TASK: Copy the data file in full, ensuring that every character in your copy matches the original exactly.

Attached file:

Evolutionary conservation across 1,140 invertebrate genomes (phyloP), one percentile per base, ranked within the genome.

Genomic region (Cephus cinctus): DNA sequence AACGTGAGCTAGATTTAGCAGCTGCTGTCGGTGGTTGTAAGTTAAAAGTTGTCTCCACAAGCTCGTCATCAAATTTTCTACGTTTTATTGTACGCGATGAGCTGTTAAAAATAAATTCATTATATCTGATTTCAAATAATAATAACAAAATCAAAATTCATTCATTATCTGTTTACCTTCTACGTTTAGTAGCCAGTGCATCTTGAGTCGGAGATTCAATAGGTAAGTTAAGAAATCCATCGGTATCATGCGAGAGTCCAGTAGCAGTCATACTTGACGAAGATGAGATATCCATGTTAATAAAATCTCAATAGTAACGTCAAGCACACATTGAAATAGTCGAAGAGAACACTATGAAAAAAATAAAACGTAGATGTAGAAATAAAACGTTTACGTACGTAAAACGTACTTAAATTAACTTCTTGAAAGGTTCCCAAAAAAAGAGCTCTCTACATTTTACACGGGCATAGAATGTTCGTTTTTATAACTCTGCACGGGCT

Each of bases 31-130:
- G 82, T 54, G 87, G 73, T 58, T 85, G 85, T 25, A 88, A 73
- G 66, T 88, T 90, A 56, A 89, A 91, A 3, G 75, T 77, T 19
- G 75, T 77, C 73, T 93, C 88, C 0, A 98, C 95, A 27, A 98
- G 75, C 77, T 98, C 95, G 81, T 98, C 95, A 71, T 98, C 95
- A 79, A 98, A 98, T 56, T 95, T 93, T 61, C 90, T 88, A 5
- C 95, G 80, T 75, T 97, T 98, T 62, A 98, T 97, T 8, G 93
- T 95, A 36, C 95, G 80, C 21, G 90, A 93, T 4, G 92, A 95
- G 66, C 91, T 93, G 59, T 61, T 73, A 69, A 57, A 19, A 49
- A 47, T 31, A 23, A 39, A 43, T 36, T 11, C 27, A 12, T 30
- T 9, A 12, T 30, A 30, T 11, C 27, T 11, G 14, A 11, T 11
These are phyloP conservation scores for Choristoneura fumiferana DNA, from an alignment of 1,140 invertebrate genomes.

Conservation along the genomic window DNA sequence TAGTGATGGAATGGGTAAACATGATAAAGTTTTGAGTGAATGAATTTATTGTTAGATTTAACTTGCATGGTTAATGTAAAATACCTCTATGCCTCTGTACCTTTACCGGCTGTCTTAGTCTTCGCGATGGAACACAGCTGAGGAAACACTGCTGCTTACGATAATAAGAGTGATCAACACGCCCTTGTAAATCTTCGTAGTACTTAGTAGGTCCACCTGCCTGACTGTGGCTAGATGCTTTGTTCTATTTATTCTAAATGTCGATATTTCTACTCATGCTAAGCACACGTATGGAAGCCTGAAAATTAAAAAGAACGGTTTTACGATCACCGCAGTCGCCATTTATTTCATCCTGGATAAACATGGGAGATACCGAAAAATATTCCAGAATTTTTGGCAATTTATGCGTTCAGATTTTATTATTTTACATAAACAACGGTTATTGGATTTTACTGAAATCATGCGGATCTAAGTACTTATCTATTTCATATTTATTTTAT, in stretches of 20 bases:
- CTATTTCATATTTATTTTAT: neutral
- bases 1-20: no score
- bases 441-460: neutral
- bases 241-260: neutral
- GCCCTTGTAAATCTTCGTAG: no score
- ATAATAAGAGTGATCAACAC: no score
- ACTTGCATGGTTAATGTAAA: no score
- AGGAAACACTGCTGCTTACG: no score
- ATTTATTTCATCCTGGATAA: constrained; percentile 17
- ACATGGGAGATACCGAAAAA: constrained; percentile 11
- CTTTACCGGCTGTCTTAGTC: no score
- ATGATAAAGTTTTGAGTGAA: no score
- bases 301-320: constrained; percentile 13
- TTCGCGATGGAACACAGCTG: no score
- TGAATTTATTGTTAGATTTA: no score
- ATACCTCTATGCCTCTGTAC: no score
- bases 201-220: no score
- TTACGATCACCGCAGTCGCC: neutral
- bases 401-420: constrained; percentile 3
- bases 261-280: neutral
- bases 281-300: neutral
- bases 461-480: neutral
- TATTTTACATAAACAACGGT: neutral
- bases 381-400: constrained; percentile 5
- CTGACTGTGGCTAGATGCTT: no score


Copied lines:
Evolutionary conservation across 1,140 invertebrate genomes (phyloP), one percentile per base, ranked within the genome.

Genomic region (Cephus cinctus): DNA sequence AACGTGAGCTAGATTTAGCAGCTGCTGTCGGTGGTTGTAAGTTAAAAGTTGTCTCCACAAGCTCGTCATCAAATTTTCTACGTTTTATTGTACGCGATGAGCTGTTAAAAATAAATTCATTATATCTGATTTCAAATAATAATAACAAAATCAAAATTCATTCATTATCTGTTTACCTTCTACGTTTAGTAGCCAGTGCATCTTGAGTCGGAGATTCAATAGGTAAGTTAAGAAATCCATCGGTATCATGCGAGAGTCCAGTAGCAGTCATACTTGACGAAGATGAGATATCCATGTTAATAAAATCTCAATAGTAACGTCAAGCACACATTGAAATAGTCGAAGAGAACACTATGAAAAAAATAAAACGTAGATGTAGAAATAAAACGTTTACGTACGTAAAACGTACTTAAATTAACTTCTTGAAAGGTTCCCAAAAAAAGAGCTCTCTACATTTTACACGGGCATAGAATGTTCGTTTTTATAACTCTGCACGGGCT

Each of bases 31-130:
- G 82, T 54, G 87, G 73, T 58, T 85, G 85, T 25, A 88, A 73
- G 66, T 88, T 90, A 56, A 89, A 91, A 3, G 75, T 77, T 19
- G 75, T 77, C 73, T 93, C 88, C 0, A 98, C 95, A 27, A 98
- G 75, C 77, T 98, C 95, G 81, T 98, C 95, A 71, T 98, C 95
- A 79, A 98, A 98, T 56, T 95, T 93, T 61, C 90, T 88, A 5
- C 95, G 80, T 75, T 97, T 98, T 62, A 98, T 97, T 8, G 93
- T 95, A 36, C 95, G 80, C 21, G 90, A 93, T 4, G 92, A 95
- G 66, C 91, T 93, G 59, T 61, T 73, A 69, A 57, A 19, A 49
- A 47, T 31, A 23, A 39, A 43, T 36, T 11, C 27, A 12, T 30
- T 9, A 12, T 30, A 30, T 11, C 27, T 11, G 14, A 11, T 11
These are phyloP conservation scores for Choristoneura fumiferana DNA, from an alignment of 1,140 invertebrate genomes.

Conservation along the genomic window DNA sequence TAGTGATGGAATGGGTAAACATGATAAAGTTTTGAGTGAATGAATTTATTGTTAGATTTAACTTGCATGGTTAATGTAAAATACCTCTATGCCTCTGTACCTTTACCGGCTGTCTTAGTCTTCGCGATGGAACACAGCTGAGGAAACACTGCTGCTTACGATAATAAGAGTGATCAACACGCCCTTGTAAATCTTCGTAGTACTTAGTAGGTCCACCTGCCTGACTGTGGCTAGATGCTTTGTTCTATTTATTCTAAATGTCGATATTTCTACTCATGCTAAGCACACGTATGGAAGCCTGAAAATTAAAAAGAACGGTTTTACGATCACCGCAGTCGCCATTTATTTCATCCTGGATAAACATGGGAGATACCGAAAAATATTCCAGAATTTTTGGCAATTTATGCGTTCAGATTTTATTATTTTACATAAACAACGGTTATTGGATTTTACTGAAATCATGCGGATCTAAGTACTTATCTATTTCATATTTATTTTAT, in stretches of 20 bases:
- CTATTTCATATTTATTTTAT: neutral
- bases 1-20: no score
- bases 441-460: neutral
- bases 241-260: neutral
- GCCCTTGTAAATCTTCGTAG: no score
- ATAATAAGAGTGATCAACAC: no score
- ACTTGCATGGTTAATGTAAA: no score
- AGGAAACACTGCTGCTTACG: no score
- ATTTATTTCATCCTGGATAA: constrained; percentile 17
- ACATGGGAGATACCGAAAAA: constrained; percentile 11
- CTTTACCGGCTGTCTTAGTC: no score
- ATGATAAAGTTTTGAGTGAA: no score
- bases 301-320: constrained; percentile 13
- TTCGCGATGGAACACAGCTG: no score
- TGAATTTATTGTTAGATTTA: no score
- ATACCTCTATGCCTCTGTAC: no score
- bases 201-220: no score
- TTACGATCACCGCAGTCGCC: neutral
- bases 401-420: constrained; percentile 3
- bases 261-280: neutral
- bases 281-300: neutral
- bases 461-480: neutral
- TATTTTACATAAACAACGGT: neutral
- bases 381-400: constrained; percentile 5
- CTGACTGTGGCTAGATGCTT: no score